Fisker launches ‘world’s most sustainable vehicle’


Fisker, founded and run by legendary automotive designer Henrik Fisker, has unveiled the production version of its Ocean EV SUV.

The Ocean is targeting over 350 miles of range from an all-wheel drive, dual motor setup pumping out 540 horsepower.

The base Ocean, called the Ocean Sport, that will use a smaller range battery (targeting around 250 miles of range), and a single-motor front wheel drive, will start — before any state and local incentives — at $37,499.

At that price level, no one so far, even Tesla, can match that price in the premium EV landscape.

Yahoo Finance spoke to Henrik Fisker at the LA auto show about how the company plans to make this pricing work.

Fisker is using large contract manufacturer Magna (MGA) to build its Ocean SUV. Magna makes cars and large components for clients like BMW (BMWYY), GM (GM), and even Ferrari (RACE).

In addition, one area that puts upward pressure on the price tags of EVs are batteries. Fisker is using CATL, the world’s largest battery manufacturer, to make a custom package for the Ocean, using cheaper LFP (lithium iron phosphate) battery cells for the Ocean Sport model, and more energy dense nickel manganese cobalt cells for the extended range Ocean trim levels.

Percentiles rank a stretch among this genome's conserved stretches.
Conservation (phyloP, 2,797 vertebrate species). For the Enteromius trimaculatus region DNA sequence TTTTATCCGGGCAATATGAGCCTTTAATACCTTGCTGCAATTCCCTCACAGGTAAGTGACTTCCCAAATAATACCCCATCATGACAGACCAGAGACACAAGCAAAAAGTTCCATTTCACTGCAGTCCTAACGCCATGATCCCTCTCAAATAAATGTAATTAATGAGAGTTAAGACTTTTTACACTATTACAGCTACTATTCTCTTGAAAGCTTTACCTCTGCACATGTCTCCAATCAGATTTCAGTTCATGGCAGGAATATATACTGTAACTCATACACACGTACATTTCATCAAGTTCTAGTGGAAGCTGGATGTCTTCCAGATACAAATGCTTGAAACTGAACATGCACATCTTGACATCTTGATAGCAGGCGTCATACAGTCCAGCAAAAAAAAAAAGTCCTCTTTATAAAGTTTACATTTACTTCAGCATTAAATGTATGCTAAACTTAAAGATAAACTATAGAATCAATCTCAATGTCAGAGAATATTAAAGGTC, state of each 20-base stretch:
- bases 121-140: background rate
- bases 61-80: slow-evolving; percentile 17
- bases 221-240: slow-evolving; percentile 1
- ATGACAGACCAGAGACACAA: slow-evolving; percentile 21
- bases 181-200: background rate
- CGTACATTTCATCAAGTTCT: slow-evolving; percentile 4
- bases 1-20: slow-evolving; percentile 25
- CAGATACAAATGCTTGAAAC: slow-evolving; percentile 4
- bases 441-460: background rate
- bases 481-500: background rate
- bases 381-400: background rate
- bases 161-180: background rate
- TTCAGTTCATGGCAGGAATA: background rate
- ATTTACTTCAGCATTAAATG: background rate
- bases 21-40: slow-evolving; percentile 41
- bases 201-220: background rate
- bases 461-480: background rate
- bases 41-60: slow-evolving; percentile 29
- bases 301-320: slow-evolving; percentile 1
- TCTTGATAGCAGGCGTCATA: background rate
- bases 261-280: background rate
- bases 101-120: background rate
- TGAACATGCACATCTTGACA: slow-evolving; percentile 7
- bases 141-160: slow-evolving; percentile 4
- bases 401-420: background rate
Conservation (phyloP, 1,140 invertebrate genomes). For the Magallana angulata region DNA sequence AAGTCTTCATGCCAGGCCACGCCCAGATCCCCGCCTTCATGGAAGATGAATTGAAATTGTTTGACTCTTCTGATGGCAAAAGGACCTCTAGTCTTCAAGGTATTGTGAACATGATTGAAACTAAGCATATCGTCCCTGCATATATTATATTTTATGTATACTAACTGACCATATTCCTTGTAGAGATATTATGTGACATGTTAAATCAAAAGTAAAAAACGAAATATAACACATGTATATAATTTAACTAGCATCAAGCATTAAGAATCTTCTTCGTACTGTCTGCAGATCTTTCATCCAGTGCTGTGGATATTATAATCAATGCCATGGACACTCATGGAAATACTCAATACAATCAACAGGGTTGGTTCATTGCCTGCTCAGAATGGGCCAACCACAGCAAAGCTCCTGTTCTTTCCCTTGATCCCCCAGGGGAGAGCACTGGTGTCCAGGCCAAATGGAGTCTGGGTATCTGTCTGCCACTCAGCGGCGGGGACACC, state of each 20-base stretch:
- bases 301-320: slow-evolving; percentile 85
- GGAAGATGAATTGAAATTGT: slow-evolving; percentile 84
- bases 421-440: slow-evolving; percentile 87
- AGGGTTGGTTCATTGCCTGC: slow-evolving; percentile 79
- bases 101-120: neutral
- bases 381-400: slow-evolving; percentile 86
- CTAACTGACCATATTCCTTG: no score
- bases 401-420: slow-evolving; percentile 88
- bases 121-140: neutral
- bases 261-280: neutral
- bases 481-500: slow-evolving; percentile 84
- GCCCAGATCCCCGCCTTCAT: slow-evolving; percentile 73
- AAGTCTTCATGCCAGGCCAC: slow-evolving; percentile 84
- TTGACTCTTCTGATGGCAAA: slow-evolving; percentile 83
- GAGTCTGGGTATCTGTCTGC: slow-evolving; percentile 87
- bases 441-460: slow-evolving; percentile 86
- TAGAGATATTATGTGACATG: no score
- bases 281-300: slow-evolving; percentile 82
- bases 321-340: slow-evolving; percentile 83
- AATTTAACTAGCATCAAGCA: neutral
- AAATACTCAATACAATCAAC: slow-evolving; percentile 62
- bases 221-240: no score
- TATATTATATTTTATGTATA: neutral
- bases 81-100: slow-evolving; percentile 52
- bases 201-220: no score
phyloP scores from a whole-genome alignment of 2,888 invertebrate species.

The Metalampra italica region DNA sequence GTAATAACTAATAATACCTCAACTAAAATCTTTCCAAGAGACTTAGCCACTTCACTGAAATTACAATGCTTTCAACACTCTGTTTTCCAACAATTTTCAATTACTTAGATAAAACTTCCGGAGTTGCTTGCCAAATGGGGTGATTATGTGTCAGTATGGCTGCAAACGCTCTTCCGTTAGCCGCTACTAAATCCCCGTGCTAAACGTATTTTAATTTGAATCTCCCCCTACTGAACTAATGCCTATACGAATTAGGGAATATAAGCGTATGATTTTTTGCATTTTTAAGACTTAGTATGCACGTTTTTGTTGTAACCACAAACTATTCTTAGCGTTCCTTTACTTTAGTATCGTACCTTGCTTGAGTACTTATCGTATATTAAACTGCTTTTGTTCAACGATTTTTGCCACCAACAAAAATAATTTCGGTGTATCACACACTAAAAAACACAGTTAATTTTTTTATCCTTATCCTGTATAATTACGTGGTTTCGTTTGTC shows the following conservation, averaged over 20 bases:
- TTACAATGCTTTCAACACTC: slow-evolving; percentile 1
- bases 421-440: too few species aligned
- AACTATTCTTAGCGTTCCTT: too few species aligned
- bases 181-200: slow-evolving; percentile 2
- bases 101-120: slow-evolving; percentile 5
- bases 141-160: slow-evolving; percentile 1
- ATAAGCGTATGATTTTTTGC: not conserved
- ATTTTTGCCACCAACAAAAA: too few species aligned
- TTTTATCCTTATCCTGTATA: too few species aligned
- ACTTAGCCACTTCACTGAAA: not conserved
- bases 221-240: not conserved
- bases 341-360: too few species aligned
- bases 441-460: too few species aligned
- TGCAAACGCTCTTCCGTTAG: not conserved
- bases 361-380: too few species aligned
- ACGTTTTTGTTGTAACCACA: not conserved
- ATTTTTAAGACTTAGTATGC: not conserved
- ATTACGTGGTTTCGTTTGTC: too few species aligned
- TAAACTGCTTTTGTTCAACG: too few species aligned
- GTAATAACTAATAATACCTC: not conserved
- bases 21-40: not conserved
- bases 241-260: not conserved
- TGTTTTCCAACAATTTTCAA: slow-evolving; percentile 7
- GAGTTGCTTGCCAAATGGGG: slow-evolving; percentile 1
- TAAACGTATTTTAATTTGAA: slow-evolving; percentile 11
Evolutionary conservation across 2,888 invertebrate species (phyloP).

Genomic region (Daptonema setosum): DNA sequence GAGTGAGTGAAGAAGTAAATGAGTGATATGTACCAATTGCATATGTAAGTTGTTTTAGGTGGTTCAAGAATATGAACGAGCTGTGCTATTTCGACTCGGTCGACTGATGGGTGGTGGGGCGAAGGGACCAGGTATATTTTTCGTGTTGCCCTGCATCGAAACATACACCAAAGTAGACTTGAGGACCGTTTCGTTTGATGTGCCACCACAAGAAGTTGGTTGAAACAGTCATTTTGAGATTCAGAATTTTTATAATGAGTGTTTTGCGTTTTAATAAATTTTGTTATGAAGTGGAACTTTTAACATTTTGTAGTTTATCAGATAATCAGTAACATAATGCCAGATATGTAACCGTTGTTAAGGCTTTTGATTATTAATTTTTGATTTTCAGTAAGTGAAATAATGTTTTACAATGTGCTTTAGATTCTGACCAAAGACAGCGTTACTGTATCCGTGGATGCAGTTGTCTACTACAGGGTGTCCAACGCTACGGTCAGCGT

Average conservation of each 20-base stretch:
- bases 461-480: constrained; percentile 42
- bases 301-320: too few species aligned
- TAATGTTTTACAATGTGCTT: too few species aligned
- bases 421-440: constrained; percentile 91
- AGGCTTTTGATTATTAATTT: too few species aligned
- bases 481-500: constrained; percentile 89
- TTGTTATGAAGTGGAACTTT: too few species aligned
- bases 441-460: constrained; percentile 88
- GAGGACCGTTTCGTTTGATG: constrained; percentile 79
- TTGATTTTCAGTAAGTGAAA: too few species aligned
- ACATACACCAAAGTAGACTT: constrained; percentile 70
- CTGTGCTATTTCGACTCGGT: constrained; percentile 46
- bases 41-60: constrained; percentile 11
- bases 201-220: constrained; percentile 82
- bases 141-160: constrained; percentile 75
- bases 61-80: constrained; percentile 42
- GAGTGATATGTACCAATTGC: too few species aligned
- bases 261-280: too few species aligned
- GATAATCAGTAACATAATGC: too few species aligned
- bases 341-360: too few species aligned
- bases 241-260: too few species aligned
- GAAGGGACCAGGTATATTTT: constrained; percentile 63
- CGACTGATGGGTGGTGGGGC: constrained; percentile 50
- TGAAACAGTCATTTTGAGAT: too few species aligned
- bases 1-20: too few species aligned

On top of all that, Fisker wants this car to be the most sustainable car on the planet — hence the name “Ocean.”

With 20,000 reservations in the order book right now, the company is seeing good interest in a car that won’t see the streets until the third quarter of 2022. But this is according to plan.

Fisker understands that production, versus prototyping, is hard. Tesla’s Elon Musk says this almost on a weekly basis. It’s in an extremely complicated process that requires proper systems, technical partners, and of course, capital, to get right.

The challenge for EV startups, Fisker says, is how to ramp up and produce several hundred thousand vehicles a year — and not take 10 years to do it.

This is where Fisker’s partner Magna comes into a play, with its capability to produce thousands of cars of year, coupled with new capital raises the Fisker has made this year ($1 billion through its SPAC IPO and $600 million in a debt offering), to invest in R&D and acquire know-how and parts from technical partners. It’s the only way startups can compete with the GMs and Fords (F) of the world.